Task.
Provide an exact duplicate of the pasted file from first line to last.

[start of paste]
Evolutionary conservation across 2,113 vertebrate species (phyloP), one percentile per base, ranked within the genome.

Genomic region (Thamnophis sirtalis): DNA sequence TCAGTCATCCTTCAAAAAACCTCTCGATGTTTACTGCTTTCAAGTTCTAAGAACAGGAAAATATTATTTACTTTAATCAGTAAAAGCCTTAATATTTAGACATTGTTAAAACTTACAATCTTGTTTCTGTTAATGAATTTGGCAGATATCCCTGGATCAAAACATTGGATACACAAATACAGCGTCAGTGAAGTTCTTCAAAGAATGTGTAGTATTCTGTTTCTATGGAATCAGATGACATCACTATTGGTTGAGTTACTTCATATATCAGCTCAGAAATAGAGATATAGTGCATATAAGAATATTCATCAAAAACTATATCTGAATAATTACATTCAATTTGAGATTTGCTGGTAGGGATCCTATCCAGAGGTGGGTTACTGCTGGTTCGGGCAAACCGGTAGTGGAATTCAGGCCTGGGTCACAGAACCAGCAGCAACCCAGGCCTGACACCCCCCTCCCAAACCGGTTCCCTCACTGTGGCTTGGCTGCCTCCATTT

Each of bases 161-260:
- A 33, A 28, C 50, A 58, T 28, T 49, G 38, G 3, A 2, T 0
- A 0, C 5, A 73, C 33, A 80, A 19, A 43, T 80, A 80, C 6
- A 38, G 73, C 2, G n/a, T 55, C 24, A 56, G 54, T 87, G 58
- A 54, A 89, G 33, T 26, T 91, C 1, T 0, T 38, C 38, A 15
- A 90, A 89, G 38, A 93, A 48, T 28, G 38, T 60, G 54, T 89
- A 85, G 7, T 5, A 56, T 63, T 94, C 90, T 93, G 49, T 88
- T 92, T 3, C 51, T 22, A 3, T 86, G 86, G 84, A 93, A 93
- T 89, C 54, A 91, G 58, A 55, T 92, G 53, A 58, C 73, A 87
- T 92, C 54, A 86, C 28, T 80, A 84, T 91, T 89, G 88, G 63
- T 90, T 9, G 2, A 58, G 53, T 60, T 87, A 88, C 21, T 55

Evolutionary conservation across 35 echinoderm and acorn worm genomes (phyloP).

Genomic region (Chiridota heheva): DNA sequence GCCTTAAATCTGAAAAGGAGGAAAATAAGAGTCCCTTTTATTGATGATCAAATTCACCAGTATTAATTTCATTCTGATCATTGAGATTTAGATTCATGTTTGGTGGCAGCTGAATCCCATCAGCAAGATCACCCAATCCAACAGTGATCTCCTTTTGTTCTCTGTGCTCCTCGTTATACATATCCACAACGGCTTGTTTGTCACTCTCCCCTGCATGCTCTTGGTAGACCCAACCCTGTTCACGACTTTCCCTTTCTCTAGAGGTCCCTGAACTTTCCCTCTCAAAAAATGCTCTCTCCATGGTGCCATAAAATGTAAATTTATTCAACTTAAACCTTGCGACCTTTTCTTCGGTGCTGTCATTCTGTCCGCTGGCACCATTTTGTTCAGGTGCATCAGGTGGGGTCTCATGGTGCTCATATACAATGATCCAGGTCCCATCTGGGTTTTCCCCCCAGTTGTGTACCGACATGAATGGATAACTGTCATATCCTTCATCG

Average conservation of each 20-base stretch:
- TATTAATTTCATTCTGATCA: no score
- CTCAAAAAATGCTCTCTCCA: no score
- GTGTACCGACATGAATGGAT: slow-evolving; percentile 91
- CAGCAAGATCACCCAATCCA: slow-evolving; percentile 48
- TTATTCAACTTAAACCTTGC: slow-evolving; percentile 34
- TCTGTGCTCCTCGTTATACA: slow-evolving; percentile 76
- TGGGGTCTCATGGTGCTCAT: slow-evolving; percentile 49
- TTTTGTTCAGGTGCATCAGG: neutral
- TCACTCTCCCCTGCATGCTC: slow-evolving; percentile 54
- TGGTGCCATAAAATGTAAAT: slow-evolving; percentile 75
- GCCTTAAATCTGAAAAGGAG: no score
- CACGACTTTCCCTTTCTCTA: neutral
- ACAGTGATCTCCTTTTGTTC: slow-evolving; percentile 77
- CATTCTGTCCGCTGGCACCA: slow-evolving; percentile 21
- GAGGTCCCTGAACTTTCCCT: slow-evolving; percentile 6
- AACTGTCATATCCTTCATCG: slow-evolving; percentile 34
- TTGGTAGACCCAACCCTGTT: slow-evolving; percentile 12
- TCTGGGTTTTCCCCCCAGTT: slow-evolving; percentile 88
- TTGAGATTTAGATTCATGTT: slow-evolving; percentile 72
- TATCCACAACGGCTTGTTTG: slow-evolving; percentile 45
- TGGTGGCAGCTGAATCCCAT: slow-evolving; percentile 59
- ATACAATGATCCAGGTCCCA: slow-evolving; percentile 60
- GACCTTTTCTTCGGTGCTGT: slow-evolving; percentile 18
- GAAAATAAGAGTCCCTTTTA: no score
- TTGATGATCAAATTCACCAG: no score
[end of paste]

Evolutionary conservation across 2,113 vertebrate species (phyloP), one percentile per base, ranked within the genome.

Genomic region (Thamnophis sirtalis): DNA sequence TCAGTCATCCTTCAAAAAACCTCTCGATGTTTACTGCTTTCAAGTTCTAAGAACAGGAAAATATTATTTACTTTAATCAGTAAAAGCCTTAATATTTAGACATTGTTAAAACTTACAATCTTGTTTCTGTTAATGAATTTGGCAGATATCCCTGGATCAAAACATTGGATACACAAATACAGCGTCAGTGAAGTTCTTCAAAGAATGTGTAGTATTCTGTTTCTATGGAATCAGATGACATCACTATTGGTTGAGTTACTTCATATATCAGCTCAGAAATAGAGATATAGTGCATATAAGAATATTCATCAAAAACTATATCTGAATAATTACATTCAATTTGAGATTTGCTGGTAGGGATCCTATCCAGAGGTGGGTTACTGCTGGTTCGGGCAAACCGGTAGTGGAATTCAGGCCTGGGTCACAGAACCAGCAGCAACCCAGGCCTGACACCCCCCTCCCAAACCGGTTCCCTCACTGTGGCTTGGCTGCCTCCATTT

Each of bases 161-260:
- A 33, A 28, C 50, A 58, T 28, T 49, G 38, G 3, A 2, T 0
- A 0, C 5, A 73, C 33, A 80, A 19, A 43, T 80, A 80, C 6
- A 38, G 73, C 2, G n/a, T 55, C 24, A 56, G 54, T 87, G 58
- A 54, A 89, G 33, T 26, T 91, C 1, T 0, T 38, C 38, A 15
- A 90, A 89, G 38, A 93, A 48, T 28, G 38, T 60, G 54, T 89
- A 85, G 7, T 5, A 56, T 63, T 94, C 90, T 93, G 49, T 88
- T 92, T 3, C 51, T 22, A 3, T 86, G 86, G 84, A 93, A 93
- T 89, C 54, A 91, G 58, A 55, T 92, G 53, A 58, C 73, A 87
- T 92, C 54, A 86, C 28, T 80, A 84, T 91, T 89, G 88, G 63
- T 90, T 9, G 2, A 58, G 53, T 60, T 87, A 88, C 21, T 55

Evolutionary conservation across 35 echinoderm and acorn worm genomes (phyloP).

Genomic region (Chiridota heheva): DNA sequence GCCTTAAATCTGAAAAGGAGGAAAATAAGAGTCCCTTTTATTGATGATCAAATTCACCAGTATTAATTTCATTCTGATCATTGAGATTTAGATTCATGTTTGGTGGCAGCTGAATCCCATCAGCAAGATCACCCAATCCAACAGTGATCTCCTTTTGTTCTCTGTGCTCCTCGTTATACATATCCACAACGGCTTGTTTGTCACTCTCCCCTGCATGCTCTTGGTAGACCCAACCCTGTTCACGACTTTCCCTTTCTCTAGAGGTCCCTGAACTTTCCCTCTCAAAAAATGCTCTCTCCATGGTGCCATAAAATGTAAATTTATTCAACTTAAACCTTGCGACCTTTTCTTCGGTGCTGTCATTCTGTCCGCTGGCACCATTTTGTTCAGGTGCATCAGGTGGGGTCTCATGGTGCTCATATACAATGATCCAGGTCCCATCTGGGTTTTCCCCCCAGTTGTGTACCGACATGAATGGATAACTGTCATATCCTTCATCG

Average conservation of each 20-base stretch:
- TATTAATTTCATTCTGATCA: no score
- CTCAAAAAATGCTCTCTCCA: no score
- GTGTACCGACATGAATGGAT: slow-evolving; percentile 91
- CAGCAAGATCACCCAATCCA: slow-evolving; percentile 48
- TTATTCAACTTAAACCTTGC: slow-evolving; percentile 34
- TCTGTGCTCCTCGTTATACA: slow-evolving; percentile 76
- TGGGGTCTCATGGTGCTCAT: slow-evolving; percentile 49
- TTTTGTTCAGGTGCATCAGG: neutral
- TCACTCTCCCCTGCATGCTC: slow-evolving; percentile 54
- TGGTGCCATAAAATGTAAAT: slow-evolving; percentile 75
- GCCTTAAATCTGAAAAGGAG: no score
- CACGACTTTCCCTTTCTCTA: neutral
- ACAGTGATCTCCTTTTGTTC: slow-evolving; percentile 77
- CATTCTGTCCGCTGGCACCA: slow-evolving; percentile 21
- GAGGTCCCTGAACTTTCCCT: slow-evolving; percentile 6
- AACTGTCATATCCTTCATCG: slow-evolving; percentile 34
- TTGGTAGACCCAACCCTGTT: slow-evolving; percentile 12
- TCTGGGTTTTCCCCCCAGTT: slow-evolving; percentile 88
- TTGAGATTTAGATTCATGTT: slow-evolving; percentile 72
- TATCCACAACGGCTTGTTTG: slow-evolving; percentile 45
- TGGTGGCAGCTGAATCCCAT: slow-evolving; percentile 59
- ATACAATGATCCAGGTCCCA: slow-evolving; percentile 60
- GACCTTTTCTTCGGTGCTGT: slow-evolving; percentile 18
- GAAAATAAGAGTCCCTTTTA: no score
- TTGATGATCAAATTCACCAG: no score